Mohtarma Fatima Jinnah was born in 1893 in Karachi. She had her early schooling in Karachi. When she was just about 8 years old, she lost her father in 1901. From there on, young Muhammad Ali Jinnah became her guardian and remained so till his death in 1948. Jinnah encouraged her to continue with her studies and even put her in a hostel while attending Dr Ahmad Dental College at Calcutta. In 1923, at a time when taking up a profession was considered inappropriate for girls from Muslim families, Fatima Jinnah started her own dental practice in Calcutta. Her life changed with the death of her brother’s wife, Rutti Jinnah, leaving behind a daughter. Fatima gave up her practice and went to live with her brother taking charge of the house and her young niece. This bondage with her brother never ceased till Jinnah died many years later.

Fatima as Political Aide to Jinnah 1930 onwards was the period of intense political activity in the British India both from the view point of the Hindus and Muslims. While Hindus were trying to win over freedom from the British in totality, Muslims wanted a separate country of their own, where they could not be intimidated by the Hindu majority. This was the time of Muslim League and Jinnah. He needed an aide and a friend close to him with whom he could discuss his options and course of action. And who else could have been better placed than Fatima herself – groomed by her brother to discuss politics and important issues confronting the Muslims. Thence onwards, therefore, Fatima accompanied Jinnah on his official tours. Jinnah would discuss various problems with her, mostly at the breakfast and dinner table. Paying tribute to her sister, Jinnah once said, “My sister was like a bright ray of light and hope whenever I came back home and met her. Anxieties would have been much greater and my health much worse, but for the restraint imposed by her”. When the All India Muslim League was being organized, Miss Fatima Jinnah was inducted as a member of the Working Committee of the Bombay Provincial Muslim League, and worked in that capacity until 1947. She helped form the All India Muslim Women Students Federation in 1941. During the course of partition in 1947, she formed the Women’s Relief Committee, which later formed the nucleus for the All Pakistan Women’s Association. She also played a significant role in the settlement of refugees in the new state of Pakistan.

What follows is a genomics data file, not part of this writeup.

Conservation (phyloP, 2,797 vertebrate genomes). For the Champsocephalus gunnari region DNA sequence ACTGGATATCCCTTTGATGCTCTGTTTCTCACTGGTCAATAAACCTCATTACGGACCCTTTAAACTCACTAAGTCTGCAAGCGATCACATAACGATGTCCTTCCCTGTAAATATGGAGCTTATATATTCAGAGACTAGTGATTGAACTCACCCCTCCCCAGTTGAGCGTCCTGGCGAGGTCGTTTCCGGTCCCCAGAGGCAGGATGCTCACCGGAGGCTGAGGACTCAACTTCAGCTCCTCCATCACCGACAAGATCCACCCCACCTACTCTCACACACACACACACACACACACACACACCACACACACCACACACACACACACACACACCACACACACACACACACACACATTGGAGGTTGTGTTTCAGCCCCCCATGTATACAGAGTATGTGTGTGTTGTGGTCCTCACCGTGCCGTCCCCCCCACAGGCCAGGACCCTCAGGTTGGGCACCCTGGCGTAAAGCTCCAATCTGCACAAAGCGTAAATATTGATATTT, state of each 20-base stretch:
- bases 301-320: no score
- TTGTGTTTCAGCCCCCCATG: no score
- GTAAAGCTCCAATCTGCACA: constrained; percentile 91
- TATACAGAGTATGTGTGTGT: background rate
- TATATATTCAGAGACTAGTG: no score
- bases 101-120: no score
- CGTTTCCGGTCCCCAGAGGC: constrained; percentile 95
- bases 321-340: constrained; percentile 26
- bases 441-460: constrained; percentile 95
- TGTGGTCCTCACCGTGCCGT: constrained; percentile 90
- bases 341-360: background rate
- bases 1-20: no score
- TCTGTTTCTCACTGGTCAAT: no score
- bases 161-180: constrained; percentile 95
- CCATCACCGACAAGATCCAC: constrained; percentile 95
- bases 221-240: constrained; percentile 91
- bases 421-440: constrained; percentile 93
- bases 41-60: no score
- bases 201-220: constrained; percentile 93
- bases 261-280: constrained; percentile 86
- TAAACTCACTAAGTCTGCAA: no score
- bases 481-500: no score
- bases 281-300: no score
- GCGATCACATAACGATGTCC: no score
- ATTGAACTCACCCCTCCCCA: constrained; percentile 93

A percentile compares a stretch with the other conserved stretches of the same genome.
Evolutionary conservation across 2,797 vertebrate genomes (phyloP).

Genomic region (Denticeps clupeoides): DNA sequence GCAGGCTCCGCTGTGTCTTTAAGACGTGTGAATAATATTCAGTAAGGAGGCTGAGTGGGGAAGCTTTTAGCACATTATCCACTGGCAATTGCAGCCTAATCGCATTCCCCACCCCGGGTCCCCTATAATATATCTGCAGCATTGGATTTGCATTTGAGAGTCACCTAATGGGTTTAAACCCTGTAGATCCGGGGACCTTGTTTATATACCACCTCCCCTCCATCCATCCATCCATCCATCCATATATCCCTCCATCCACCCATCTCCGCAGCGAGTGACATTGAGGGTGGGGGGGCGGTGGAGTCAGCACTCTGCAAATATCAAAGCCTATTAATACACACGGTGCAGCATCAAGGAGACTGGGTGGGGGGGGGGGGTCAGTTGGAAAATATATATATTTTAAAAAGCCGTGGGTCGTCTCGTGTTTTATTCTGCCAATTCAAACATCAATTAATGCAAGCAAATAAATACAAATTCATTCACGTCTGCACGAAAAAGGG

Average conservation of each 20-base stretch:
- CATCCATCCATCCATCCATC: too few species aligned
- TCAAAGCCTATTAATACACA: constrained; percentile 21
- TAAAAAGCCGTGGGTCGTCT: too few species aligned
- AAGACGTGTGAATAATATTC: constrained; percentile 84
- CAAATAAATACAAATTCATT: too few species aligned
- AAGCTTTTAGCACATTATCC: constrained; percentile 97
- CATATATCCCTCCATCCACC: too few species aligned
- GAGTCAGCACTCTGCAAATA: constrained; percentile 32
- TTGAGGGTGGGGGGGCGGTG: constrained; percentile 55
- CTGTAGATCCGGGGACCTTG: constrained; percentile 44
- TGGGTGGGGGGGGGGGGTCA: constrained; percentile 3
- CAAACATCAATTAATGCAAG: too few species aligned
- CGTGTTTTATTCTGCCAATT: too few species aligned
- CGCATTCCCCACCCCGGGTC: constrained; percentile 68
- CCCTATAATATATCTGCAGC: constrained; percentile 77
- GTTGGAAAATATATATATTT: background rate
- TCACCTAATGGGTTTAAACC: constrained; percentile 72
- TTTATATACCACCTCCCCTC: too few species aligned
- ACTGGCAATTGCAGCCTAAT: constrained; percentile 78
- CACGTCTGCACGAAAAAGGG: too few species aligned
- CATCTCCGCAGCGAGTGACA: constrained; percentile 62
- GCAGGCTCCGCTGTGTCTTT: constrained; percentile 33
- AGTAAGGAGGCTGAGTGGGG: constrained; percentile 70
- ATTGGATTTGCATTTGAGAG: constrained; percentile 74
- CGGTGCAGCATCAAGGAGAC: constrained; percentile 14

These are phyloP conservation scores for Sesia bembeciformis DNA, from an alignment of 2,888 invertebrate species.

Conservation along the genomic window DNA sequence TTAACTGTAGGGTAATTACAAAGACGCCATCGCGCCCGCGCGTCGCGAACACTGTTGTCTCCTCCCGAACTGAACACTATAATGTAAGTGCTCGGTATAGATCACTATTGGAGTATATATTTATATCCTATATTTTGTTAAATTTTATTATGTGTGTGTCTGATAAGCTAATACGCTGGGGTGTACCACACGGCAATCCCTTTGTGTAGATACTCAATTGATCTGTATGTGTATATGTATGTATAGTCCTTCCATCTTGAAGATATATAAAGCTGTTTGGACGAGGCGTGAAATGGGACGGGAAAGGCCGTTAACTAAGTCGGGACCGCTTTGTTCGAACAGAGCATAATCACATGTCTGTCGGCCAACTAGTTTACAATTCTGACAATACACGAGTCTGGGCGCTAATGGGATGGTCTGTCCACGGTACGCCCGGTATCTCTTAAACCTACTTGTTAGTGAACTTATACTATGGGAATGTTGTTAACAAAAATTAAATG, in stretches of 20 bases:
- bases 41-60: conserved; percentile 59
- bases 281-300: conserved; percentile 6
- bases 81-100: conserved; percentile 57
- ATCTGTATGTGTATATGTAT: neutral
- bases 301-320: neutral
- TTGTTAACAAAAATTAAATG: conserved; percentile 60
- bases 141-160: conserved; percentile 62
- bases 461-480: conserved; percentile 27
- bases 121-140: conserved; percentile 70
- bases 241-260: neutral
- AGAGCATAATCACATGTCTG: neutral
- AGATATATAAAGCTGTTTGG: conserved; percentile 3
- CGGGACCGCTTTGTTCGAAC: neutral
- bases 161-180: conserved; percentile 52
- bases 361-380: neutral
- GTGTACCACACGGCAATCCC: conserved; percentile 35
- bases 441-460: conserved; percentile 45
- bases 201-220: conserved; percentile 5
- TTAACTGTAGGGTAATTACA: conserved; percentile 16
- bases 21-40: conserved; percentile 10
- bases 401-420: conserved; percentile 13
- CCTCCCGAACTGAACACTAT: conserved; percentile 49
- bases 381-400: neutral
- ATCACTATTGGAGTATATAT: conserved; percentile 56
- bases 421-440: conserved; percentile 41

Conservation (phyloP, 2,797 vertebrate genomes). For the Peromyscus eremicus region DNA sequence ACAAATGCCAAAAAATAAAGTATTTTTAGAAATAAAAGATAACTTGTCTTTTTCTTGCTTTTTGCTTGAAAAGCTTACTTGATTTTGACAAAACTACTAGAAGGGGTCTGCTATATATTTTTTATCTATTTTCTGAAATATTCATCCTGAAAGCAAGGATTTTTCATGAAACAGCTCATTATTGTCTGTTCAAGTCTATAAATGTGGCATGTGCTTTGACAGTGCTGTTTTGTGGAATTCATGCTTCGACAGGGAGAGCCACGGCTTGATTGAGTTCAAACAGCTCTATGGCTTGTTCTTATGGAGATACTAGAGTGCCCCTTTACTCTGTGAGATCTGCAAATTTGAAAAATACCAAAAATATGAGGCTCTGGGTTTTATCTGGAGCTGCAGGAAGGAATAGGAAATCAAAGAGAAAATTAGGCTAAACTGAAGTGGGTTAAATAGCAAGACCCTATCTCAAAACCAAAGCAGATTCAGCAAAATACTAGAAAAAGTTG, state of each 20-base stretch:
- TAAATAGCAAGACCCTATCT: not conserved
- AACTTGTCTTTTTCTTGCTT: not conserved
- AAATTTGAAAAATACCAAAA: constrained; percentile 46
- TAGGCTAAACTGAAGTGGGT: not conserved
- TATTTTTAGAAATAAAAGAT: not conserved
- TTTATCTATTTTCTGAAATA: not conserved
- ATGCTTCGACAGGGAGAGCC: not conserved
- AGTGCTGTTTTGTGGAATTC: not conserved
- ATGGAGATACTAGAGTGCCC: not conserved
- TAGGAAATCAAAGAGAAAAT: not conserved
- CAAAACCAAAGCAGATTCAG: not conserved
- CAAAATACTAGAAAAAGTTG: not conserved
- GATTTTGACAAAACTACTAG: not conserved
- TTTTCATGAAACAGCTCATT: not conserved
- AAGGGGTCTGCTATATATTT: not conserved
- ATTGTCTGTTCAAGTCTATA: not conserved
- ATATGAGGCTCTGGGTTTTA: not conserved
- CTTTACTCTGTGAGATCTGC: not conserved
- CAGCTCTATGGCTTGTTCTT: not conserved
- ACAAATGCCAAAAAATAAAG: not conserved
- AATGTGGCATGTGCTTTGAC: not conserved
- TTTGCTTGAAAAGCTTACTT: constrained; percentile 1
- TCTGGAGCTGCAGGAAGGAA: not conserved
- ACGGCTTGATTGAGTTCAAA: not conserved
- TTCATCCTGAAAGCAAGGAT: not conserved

Muhammad Ali Jinnah all along wanted women to participate in the freedom struggle for Pakistan side by side their brethren, beside taking up jobs to be an active part of the society. Once during the annual durbar at Sibi Mela, Jinnah asked Fatima Jinnah to sit beside him at He was making a point: Muslim women must take their place in the history of Pakistan. The Sibi Darbar broke all precedents and served as a cue for the Muslim women to come forward and participate in the struggle for Pakistan.

Fatima after Partition The death of Jinnah had a telling effect on Fatima, who was now almost 55 years. Therefore she settled down in her house, known as the Flag Staff House on Fatima Jinnah Road which was bought by Jinnah for her after partition. she continued to help social and educational associations. She often issued statements on important occasions, as a reminder to the nation of the ideals on which Pakistan had been established.

She stirred the political scene of the country in 1965, when she decided to contest the general elections against Ayub Khan as a candidate of the Combined Opposition Party. Although there was no precedence at that time for a Muslim to be the head of state, but even a conservative party like the Jamaat-i-Islami accepted her as a woman presidential candidate. Her main accusation against Ayub Khan was coming to terms with India on the Indus Water dispute, Ayub had surrendered control of the rivers over to India. Her campaign generated such tremendous public enthusiasm that most of the press agreed that if the contest were by direct election, she would have won against Ayub.
The people of Pakistan hold Miss Fatima in high esteem. Due to her selfless work for Pakistan, the nation conferred upon her the title of Madar-e-Millat, or “Mother of the Nation”.

Mohtarma Fatima Jinnah died in Karachi on July 8, 1967.

Message on Quaid-i-Azam’s Birthday, 25 December, 1963 “The movement of Pakistan which the Quaid-i-Azam launched was ethical in inspiration and ideological in content. The story of this movement is a story of the ideals of equality, fraternity and social and economic justice struggling against the forces of domination, exploitation, intolerance and tyranny”.

Message on Eid-ul-Azha, 1965 “Let us sink all our differences and stand united together under the same banner under which we truly achieved Pakistan and let us demonstrate once again that we can, united, face all dangers in the cause of glory of Pakistan, the glory that the Quaid-i-Azam envisaged for Pakistan.”

Message on Eid-ul-Azha, 1967 “The immediate task before you is to face the problem and bring the country back on the right path with the bugles of Quaid-i-Azam’s message. March forward under the banner of star and the crescent with unity in your ranks, faith in your mission and discipline. Fulfill your mission and a great sublime future awaits your enthusiasm and action. Remember: ‘cowards die many times before death; the valiant never taste death but once.’ This is the only course of action which suits any self-respecting people and certainly the Muslim Nation.”

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